As New York State grapples with cost-effective solutions for its estimated $250 billion in infrastructure needs over the next 20 years, the state should examine both the opportunities that public-private partnerships offer as well as the underlying financial risks associated with forming those partnerships, according to a report released today by State Comptroller Thomas P. DiNapoli.
“Our public infrastructure needs a lot of improvements – $250 billion in improvements over the next 20 years,” DiNapoli said. “The big question is, how are we going to pay for that? Public-private partnerships are a good option to look at, but those partnerships don’t come risk-free. It makes good sense for the state to look at public-private partnerships based on experience in other states, but we have to ensure public assets are not squandered and taxpayers are protected.”
Public-private partnerships are contracts between a public agency and a private sector entity that result in greater private sector participation in the financing and delivery of public services and facilities than is normal under traditional procurement practices.
DiNapoli’s report noted that in order for public-private agreements to successfully enable the state to move forward with much-needed capital projects, there are four underlying financial risks in public-private partnerships that must be fully addressed:
· Failure to identify the full value of public property. Public-private partnerships may underestimate the value of public assets and in doing so, short-change the public.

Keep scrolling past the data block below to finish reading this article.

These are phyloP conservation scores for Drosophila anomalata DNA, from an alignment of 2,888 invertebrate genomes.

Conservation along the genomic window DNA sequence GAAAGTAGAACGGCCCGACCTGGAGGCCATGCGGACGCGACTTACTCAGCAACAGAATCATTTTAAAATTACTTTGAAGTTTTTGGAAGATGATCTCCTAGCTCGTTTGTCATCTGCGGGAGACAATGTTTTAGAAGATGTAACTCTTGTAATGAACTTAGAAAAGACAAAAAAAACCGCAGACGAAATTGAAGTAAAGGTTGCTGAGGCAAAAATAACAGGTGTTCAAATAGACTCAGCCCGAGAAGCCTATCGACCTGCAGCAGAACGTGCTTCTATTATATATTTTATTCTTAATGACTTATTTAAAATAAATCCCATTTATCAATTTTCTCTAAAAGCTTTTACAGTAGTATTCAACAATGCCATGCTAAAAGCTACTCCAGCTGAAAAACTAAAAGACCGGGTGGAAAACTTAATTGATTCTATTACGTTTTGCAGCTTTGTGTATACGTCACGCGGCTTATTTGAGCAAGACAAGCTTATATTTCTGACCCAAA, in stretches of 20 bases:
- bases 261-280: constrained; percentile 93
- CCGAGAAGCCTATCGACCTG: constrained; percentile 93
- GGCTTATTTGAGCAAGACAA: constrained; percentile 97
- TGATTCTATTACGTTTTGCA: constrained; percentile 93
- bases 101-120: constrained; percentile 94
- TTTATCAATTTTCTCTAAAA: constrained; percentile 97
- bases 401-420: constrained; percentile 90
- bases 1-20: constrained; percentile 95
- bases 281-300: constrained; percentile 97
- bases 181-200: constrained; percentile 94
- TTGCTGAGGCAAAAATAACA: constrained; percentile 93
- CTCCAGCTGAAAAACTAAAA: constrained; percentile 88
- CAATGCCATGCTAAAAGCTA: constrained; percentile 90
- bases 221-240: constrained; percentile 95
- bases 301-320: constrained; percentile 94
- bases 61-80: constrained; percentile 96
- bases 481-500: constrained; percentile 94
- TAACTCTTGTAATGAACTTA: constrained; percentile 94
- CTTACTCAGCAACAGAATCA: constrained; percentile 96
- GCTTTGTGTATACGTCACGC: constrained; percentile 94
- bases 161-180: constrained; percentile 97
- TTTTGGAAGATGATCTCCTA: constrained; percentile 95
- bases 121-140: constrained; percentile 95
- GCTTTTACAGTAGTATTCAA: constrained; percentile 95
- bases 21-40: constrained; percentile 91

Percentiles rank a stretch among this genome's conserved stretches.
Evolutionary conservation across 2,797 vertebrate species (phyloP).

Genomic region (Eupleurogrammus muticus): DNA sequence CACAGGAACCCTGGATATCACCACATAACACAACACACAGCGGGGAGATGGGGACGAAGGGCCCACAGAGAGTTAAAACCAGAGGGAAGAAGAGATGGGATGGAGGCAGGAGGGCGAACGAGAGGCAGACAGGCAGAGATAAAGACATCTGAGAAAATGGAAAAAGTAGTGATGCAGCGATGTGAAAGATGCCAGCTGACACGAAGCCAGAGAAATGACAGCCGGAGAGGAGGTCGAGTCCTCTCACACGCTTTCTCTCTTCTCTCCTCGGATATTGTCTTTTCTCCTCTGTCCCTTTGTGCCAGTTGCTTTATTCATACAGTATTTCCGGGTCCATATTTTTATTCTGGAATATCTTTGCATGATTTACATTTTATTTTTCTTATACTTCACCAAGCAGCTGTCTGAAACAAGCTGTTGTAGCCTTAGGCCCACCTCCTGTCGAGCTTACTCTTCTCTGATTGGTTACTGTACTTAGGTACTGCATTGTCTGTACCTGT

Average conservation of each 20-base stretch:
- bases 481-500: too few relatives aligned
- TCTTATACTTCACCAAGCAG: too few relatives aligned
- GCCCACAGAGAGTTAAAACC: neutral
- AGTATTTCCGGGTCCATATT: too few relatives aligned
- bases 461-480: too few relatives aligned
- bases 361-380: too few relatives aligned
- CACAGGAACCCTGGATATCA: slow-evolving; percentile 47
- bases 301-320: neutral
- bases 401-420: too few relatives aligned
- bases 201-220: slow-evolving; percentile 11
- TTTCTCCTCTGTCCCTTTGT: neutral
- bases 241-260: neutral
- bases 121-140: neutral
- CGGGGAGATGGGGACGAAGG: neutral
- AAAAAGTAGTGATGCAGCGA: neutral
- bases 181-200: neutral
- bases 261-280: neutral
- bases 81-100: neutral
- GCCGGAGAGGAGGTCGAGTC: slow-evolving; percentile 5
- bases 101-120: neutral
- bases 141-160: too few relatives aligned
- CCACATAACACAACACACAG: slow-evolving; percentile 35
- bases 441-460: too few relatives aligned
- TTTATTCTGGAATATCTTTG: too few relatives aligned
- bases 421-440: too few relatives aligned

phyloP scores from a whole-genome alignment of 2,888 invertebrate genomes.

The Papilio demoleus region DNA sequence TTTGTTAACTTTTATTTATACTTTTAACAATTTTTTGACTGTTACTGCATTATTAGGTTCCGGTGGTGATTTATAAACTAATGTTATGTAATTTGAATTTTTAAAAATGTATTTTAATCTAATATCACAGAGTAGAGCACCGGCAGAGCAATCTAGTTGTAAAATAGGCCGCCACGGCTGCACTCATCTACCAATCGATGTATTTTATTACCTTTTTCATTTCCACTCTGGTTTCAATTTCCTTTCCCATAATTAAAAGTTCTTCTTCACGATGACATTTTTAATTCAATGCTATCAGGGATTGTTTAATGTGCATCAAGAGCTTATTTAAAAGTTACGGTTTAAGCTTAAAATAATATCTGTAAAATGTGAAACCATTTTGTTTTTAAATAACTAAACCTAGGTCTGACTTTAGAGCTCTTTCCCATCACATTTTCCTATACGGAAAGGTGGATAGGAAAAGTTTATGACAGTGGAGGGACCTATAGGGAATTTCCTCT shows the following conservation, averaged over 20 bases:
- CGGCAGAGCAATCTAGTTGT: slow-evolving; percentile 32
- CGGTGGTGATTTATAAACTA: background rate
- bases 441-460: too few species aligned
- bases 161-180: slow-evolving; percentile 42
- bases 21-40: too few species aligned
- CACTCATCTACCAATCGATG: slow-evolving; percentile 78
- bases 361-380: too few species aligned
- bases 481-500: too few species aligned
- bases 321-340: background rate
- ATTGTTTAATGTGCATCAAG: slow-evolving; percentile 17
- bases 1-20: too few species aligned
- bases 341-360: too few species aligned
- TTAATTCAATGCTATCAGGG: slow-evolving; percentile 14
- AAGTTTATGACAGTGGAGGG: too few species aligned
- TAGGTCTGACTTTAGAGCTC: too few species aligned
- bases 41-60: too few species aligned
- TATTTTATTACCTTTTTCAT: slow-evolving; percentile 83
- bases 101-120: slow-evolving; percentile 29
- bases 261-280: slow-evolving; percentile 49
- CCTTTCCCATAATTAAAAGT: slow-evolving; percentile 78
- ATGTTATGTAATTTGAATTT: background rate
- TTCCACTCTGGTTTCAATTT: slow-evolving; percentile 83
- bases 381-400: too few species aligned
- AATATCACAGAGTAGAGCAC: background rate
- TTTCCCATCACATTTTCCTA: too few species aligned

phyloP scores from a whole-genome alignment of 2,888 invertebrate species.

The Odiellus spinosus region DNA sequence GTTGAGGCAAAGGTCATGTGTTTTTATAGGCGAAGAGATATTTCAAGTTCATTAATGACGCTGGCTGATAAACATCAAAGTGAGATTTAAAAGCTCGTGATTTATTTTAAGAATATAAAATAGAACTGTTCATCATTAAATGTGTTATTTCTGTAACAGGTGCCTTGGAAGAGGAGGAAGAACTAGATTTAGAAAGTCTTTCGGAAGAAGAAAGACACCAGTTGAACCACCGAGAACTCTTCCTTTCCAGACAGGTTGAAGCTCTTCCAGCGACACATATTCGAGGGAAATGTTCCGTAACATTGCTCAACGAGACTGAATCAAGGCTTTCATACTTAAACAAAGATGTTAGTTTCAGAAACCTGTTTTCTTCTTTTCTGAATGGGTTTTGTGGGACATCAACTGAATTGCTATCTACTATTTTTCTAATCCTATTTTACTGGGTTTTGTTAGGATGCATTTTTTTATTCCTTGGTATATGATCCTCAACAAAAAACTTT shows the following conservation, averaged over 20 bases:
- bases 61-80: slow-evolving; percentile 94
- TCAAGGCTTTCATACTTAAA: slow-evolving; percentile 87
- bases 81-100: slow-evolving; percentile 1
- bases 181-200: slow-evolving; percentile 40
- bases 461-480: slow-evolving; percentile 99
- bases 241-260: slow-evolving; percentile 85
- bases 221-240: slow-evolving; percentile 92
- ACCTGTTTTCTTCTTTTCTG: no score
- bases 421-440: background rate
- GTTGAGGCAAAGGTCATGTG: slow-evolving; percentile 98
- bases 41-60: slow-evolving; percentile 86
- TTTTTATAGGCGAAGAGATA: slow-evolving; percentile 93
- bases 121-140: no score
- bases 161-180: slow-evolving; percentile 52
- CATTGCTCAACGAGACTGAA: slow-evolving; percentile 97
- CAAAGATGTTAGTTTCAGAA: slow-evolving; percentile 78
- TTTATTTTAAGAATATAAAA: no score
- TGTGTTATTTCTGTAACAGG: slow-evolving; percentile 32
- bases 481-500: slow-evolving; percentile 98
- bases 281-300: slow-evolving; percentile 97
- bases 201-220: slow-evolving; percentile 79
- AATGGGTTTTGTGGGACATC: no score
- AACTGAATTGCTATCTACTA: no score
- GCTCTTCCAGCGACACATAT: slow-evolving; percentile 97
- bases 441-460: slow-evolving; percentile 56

· Unfavorable pricing mechanisms. Public-private agreements may include pricing mechanisms that burden the public with unwarranted costs such as excessive fees and toll increases.
· Unrealistic expectations and poorly drafted agreements. Public-private partnerships may create unattainable expectations when the private entity promises more than it can deliver or contracts fail to detail the private partner’s obligations adequately.
· Budget gimmickry. Public-private agreements sometimes provide short-term fiscal relief that ultimately pushes increasing costs to the future while increasing the public’s debt burden.
To avoid the underlying financial pitfalls of public-private agreements, DiNapoli recommends policy makers must first:
· Identify the best practices for valuation of public assets and make sure taxpayers are not short-changed by an artificially low valuation;
· Keep private sector profits within reason and ensure resulting services are affordably priced for its public users throughout the life of the public-private agreement;
· Carefully draft agreements that specify what the private entity promises to deliver in exchange for the opportunity to participate in the partnership while not including unrealistic or inaccurate financial projections; and
· Adopt financing rules that prevent any disproportionate shift of current capital costs to future generations of taxpayers.
DiNapoli’s report focused on the financial implications of public-private partnerships. The report noted there are many additional policy concerns that may be raised by public-private partnership agreements, such as regulatory oversight, workforce impact, and the effect on local communities, which are beyond the scope of the report but require comparable consideration.
In November, DiNapoli released a report detailing specific reforms to the state’s capital planning process by placing increased restrictions on the use of debt and capital spending. These reforms included imposing a strict and effective cap on public debt, restoring control of debt to voters, ending off-budget capital spending and using a comprehensive, statewide approach to prioritizing capital projects.
To view DiNapoli’s report on public-private partnerships, visit: http://www.osc.state.ny.us/reports/infrastructure/pppjan61202.pdf.
To view DiNapoli’s report on long-term capital planning, visit: http://www.osc.state.ny.us/press/releases/nov10/113010.htm.